A snarling wind whipped across Heathrow’s runways and caught a tearful me on the mezzanine where I was stood, frantically waving towards the last glint of light leaving my life. At my side was Judy, eating a hot dog, and as Stephen Fry’s plane took off, she muttered something darkly about my devotion to the person I’ve come to know simply as ‘the Great Man’.
‘I suppose this will turn into another of those blog posts where you bore people silly with your attempts at wit,’ she said as the plane tipped skywards.
‘It will be a post like… whatever…’ I replied, adopting the vernacular of the slightly lost and bewildered.
‘Now don’t you get American on my arse,’ snapped Judy. ‘You know this is for the best.’
‘For the best?’ I gagged as the wind tried to shove the words back down my throat. ‘You’re just glad to see Stephen gone from my life because a few Americans accused me of banging some joke into the ground. What do Americans know about comedy?’
She wiped mustard from his cheek. ‘Arrested Development, Curb Your Enthusiasm, Seinfeld, Frasier, Cheers…’ began Judy, throwing back my own words at me.
I gave her a rueful look. ‘I’ll show you,’ I said. ‘I’ll write a blog post that pushes the envelope of what it means to be postmodern by being utterly self-referential and full of wry allusions to contemporary British culture.’
‘Your Wogan is slipping,’ said Judy between mouthfuls of dog.
So it was. I readjusted my wig to the angle of the full sexual come-on for which I’m so well known and as Stephen’s jet disappeared behind a cloud, I turned my back on him. I would live the next part of my life as a more handsome version of a man called Bertie without his Jeeves.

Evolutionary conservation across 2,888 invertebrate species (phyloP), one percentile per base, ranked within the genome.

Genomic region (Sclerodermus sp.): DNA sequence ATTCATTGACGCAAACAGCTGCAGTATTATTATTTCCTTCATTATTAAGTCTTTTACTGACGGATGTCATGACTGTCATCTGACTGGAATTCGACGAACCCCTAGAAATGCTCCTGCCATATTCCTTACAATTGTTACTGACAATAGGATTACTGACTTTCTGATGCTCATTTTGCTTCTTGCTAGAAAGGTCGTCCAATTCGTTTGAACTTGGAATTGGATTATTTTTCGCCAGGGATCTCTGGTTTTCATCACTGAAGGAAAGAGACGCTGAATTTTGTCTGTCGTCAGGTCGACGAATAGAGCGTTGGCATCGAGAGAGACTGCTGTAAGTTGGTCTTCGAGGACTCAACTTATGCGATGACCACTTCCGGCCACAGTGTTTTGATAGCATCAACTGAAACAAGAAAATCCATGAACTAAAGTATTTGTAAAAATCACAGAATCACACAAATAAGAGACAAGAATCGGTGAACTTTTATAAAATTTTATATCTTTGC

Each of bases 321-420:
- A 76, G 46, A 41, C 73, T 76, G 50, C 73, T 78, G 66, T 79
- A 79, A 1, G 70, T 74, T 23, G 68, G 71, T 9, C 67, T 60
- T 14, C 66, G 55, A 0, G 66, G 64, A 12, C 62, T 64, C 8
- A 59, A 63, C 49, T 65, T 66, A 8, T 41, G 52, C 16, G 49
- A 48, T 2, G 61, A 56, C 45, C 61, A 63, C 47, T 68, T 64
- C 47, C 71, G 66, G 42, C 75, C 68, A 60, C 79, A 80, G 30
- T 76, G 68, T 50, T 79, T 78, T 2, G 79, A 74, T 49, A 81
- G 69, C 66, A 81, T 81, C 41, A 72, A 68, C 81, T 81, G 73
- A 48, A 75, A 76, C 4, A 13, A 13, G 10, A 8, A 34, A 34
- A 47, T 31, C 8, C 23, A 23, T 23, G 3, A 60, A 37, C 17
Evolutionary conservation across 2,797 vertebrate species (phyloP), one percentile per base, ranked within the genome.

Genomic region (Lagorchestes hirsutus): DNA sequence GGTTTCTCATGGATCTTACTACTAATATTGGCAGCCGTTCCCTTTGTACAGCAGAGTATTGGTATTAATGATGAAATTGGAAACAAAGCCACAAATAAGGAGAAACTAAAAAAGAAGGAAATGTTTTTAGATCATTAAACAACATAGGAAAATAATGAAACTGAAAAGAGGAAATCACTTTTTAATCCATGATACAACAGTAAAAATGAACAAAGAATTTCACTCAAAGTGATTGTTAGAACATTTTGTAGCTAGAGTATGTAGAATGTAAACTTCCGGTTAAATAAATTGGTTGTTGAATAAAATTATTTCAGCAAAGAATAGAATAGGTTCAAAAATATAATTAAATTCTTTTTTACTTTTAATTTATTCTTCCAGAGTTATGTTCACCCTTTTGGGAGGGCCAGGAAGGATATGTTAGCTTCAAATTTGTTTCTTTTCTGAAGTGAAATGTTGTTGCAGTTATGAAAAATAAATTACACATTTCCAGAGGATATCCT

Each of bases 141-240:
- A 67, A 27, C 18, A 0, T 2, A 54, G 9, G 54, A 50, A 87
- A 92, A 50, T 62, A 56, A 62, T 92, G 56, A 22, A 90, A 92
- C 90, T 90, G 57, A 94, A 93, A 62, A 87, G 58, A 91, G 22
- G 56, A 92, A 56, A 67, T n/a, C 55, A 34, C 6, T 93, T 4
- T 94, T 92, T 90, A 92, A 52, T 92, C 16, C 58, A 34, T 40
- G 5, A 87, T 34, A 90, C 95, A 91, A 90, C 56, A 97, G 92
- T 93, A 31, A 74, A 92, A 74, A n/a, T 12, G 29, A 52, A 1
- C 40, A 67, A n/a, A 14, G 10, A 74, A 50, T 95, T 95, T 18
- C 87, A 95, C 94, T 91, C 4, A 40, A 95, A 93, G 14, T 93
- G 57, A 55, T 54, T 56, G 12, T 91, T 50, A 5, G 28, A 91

When I got home, my mind soon turned to the question of what we were to do with the spare room. I’ve grown accustomed to hearing the warbling of a rich baritone singing Wagner up there every morning. Many a night I would quietly slip from my bed and go and play Scrabble with the Great Man. Even now, as I sit and write in my office, I’m tempted to pull my chair to the window where I’d helped transcribe the three novels you’ll see published under the Fry name in the coming months.
It was an hour after we’d got home that the aroma of pipe tobacco excited my nose to the point where I could no longer concentrate on my writing. I climbed up to the spare room and found Judy lying on the bed smoking her pipe.
‘I thought you’d given that up,’ I said.
‘I’ve got the taste for it again,’ she said as she flicked through a magazine that Stephen had left behind.
‘I know the feeling,’ I admitted, sitting on the edge of the bed and taking the magazine from her hands. ‘Cape Wearers Monthly... He’s promised me a subscription and a starter’s cape when he gets back. Admit it, Judy. We're both going to miss him terribly.’
‘That may be so,’ she replied, ‘but I think you should forget all about Stephen and pay as much attention to some of your other friends. I've not heard you once mention finding out how Bill's doing after his operation.’
I dropped Cape Wearers Monthly as if it were advocating the return of the nylon cagoule.
‘Oddie’s had an operation?’
The briar bowl connected to Judy’s lips flared once before she let it slip into her hand. ‘You mean you don’t know?’ she asked, using the pipe’s stem to punctuate her words. She shook her head sadly. ‘This is what happens when you devote yourself so wholly to one friend.’
‘Yes, yes,’ I snapped, grabbing her free hand. ‘But tell me… What’s up with Bill?’